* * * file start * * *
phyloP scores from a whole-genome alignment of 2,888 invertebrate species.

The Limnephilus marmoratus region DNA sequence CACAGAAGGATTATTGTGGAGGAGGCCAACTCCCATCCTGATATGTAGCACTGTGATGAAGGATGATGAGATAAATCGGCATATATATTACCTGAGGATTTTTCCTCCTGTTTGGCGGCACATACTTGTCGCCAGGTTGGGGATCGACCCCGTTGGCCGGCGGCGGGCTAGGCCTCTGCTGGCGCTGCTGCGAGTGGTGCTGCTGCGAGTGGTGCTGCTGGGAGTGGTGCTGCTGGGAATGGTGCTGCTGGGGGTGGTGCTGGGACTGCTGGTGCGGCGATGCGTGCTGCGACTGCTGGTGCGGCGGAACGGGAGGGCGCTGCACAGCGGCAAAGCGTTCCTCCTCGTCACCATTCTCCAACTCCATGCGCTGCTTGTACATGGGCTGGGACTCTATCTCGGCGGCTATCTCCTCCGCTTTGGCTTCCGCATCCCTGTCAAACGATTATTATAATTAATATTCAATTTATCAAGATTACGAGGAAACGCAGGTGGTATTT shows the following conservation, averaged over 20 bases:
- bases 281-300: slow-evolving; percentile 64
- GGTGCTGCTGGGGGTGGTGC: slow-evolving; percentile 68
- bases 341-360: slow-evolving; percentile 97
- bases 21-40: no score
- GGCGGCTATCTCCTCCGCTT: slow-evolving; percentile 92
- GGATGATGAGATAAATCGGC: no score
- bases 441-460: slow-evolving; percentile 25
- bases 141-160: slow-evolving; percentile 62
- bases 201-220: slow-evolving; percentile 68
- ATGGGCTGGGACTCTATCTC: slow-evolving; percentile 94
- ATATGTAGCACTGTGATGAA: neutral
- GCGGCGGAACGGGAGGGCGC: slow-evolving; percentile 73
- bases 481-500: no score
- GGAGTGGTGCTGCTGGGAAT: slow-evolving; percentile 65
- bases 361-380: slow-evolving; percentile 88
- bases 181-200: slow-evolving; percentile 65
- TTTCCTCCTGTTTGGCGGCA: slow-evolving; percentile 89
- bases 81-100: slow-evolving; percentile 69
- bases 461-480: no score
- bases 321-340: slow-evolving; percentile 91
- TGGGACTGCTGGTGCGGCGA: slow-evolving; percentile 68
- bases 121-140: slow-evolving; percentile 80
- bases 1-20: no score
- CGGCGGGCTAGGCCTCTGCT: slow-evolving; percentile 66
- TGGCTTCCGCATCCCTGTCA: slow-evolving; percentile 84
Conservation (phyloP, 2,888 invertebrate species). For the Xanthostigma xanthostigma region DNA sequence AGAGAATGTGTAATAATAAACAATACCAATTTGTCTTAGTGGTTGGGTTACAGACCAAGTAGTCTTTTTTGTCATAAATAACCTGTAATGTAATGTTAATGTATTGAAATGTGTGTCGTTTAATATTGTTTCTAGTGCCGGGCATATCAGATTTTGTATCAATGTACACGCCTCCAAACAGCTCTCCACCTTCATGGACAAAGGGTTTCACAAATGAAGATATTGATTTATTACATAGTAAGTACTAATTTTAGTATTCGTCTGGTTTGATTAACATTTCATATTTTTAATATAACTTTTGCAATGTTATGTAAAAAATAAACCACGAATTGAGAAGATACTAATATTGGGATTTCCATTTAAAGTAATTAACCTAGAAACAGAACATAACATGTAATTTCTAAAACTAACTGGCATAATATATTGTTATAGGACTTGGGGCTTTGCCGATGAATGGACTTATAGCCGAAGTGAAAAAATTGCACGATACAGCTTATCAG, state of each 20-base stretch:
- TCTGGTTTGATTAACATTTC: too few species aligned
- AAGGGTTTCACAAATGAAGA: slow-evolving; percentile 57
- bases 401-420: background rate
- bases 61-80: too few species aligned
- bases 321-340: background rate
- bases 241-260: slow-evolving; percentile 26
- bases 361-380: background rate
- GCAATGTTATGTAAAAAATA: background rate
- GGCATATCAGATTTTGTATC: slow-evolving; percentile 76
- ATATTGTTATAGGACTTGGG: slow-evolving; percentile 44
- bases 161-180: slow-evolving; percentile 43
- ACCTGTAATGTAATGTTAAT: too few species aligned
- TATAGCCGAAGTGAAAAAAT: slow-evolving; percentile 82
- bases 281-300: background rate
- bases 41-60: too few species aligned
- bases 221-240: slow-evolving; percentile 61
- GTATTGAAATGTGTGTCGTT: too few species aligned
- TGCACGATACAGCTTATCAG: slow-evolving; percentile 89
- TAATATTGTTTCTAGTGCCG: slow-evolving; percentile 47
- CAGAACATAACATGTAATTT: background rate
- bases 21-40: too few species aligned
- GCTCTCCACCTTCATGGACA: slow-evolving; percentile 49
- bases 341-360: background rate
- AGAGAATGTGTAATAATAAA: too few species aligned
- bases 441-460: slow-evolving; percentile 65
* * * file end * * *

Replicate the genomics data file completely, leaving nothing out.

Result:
phyloP scores from a whole-genome alignment of 2,888 invertebrate species.

The Limnephilus marmoratus region DNA sequence CACAGAAGGATTATTGTGGAGGAGGCCAACTCCCATCCTGATATGTAGCACTGTGATGAAGGATGATGAGATAAATCGGCATATATATTACCTGAGGATTTTTCCTCCTGTTTGGCGGCACATACTTGTCGCCAGGTTGGGGATCGACCCCGTTGGCCGGCGGCGGGCTAGGCCTCTGCTGGCGCTGCTGCGAGTGGTGCTGCTGCGAGTGGTGCTGCTGGGAGTGGTGCTGCTGGGAATGGTGCTGCTGGGGGTGGTGCTGGGACTGCTGGTGCGGCGATGCGTGCTGCGACTGCTGGTGCGGCGGAACGGGAGGGCGCTGCACAGCGGCAAAGCGTTCCTCCTCGTCACCATTCTCCAACTCCATGCGCTGCTTGTACATGGGCTGGGACTCTATCTCGGCGGCTATCTCCTCCGCTTTGGCTTCCGCATCCCTGTCAAACGATTATTATAATTAATATTCAATTTATCAAGATTACGAGGAAACGCAGGTGGTATTT shows the following conservation, averaged over 20 bases:
- bases 281-300: slow-evolving; percentile 64
- GGTGCTGCTGGGGGTGGTGC: slow-evolving; percentile 68
- bases 341-360: slow-evolving; percentile 97
- bases 21-40: no score
- GGCGGCTATCTCCTCCGCTT: slow-evolving; percentile 92
- GGATGATGAGATAAATCGGC: no score
- bases 441-460: slow-evolving; percentile 25
- bases 141-160: slow-evolving; percentile 62
- bases 201-220: slow-evolving; percentile 68
- ATGGGCTGGGACTCTATCTC: slow-evolving; percentile 94
- ATATGTAGCACTGTGATGAA: neutral
- GCGGCGGAACGGGAGGGCGC: slow-evolving; percentile 73
- bases 481-500: no score
- GGAGTGGTGCTGCTGGGAAT: slow-evolving; percentile 65
- bases 361-380: slow-evolving; percentile 88
- bases 181-200: slow-evolving; percentile 65
- TTTCCTCCTGTTTGGCGGCA: slow-evolving; percentile 89
- bases 81-100: slow-evolving; percentile 69
- bases 461-480: no score
- bases 321-340: slow-evolving; percentile 91
- TGGGACTGCTGGTGCGGCGA: slow-evolving; percentile 68
- bases 121-140: slow-evolving; percentile 80
- bases 1-20: no score
- CGGCGGGCTAGGCCTCTGCT: slow-evolving; percentile 66
- TGGCTTCCGCATCCCTGTCA: slow-evolving; percentile 84
Conservation (phyloP, 2,888 invertebrate species). For the Xanthostigma xanthostigma region DNA sequence AGAGAATGTGTAATAATAAACAATACCAATTTGTCTTAGTGGTTGGGTTACAGACCAAGTAGTCTTTTTTGTCATAAATAACCTGTAATGTAATGTTAATGTATTGAAATGTGTGTCGTTTAATATTGTTTCTAGTGCCGGGCATATCAGATTTTGTATCAATGTACACGCCTCCAAACAGCTCTCCACCTTCATGGACAAAGGGTTTCACAAATGAAGATATTGATTTATTACATAGTAAGTACTAATTTTAGTATTCGTCTGGTTTGATTAACATTTCATATTTTTAATATAACTTTTGCAATGTTATGTAAAAAATAAACCACGAATTGAGAAGATACTAATATTGGGATTTCCATTTAAAGTAATTAACCTAGAAACAGAACATAACATGTAATTTCTAAAACTAACTGGCATAATATATTGTTATAGGACTTGGGGCTTTGCCGATGAATGGACTTATAGCCGAAGTGAAAAAATTGCACGATACAGCTTATCAG, state of each 20-base stretch:
- TCTGGTTTGATTAACATTTC: too few species aligned
- AAGGGTTTCACAAATGAAGA: slow-evolving; percentile 57
- bases 401-420: background rate
- bases 61-80: too few species aligned
- bases 321-340: background rate
- bases 241-260: slow-evolving; percentile 26
- bases 361-380: background rate
- GCAATGTTATGTAAAAAATA: background rate
- GGCATATCAGATTTTGTATC: slow-evolving; percentile 76
- ATATTGTTATAGGACTTGGG: slow-evolving; percentile 44
- bases 161-180: slow-evolving; percentile 43
- ACCTGTAATGTAATGTTAAT: too few species aligned
- TATAGCCGAAGTGAAAAAAT: slow-evolving; percentile 82
- bases 281-300: background rate
- bases 41-60: too few species aligned
- bases 221-240: slow-evolving; percentile 61
- GTATTGAAATGTGTGTCGTT: too few species aligned
- TGCACGATACAGCTTATCAG: slow-evolving; percentile 89
- TAATATTGTTTCTAGTGCCG: slow-evolving; percentile 47
- CAGAACATAACATGTAATTT: background rate
- bases 21-40: too few species aligned
- GCTCTCCACCTTCATGGACA: slow-evolving; percentile 49
- bases 341-360: background rate
- AGAGAATGTGTAATAATAAA: too few species aligned
- bases 441-460: slow-evolving; percentile 65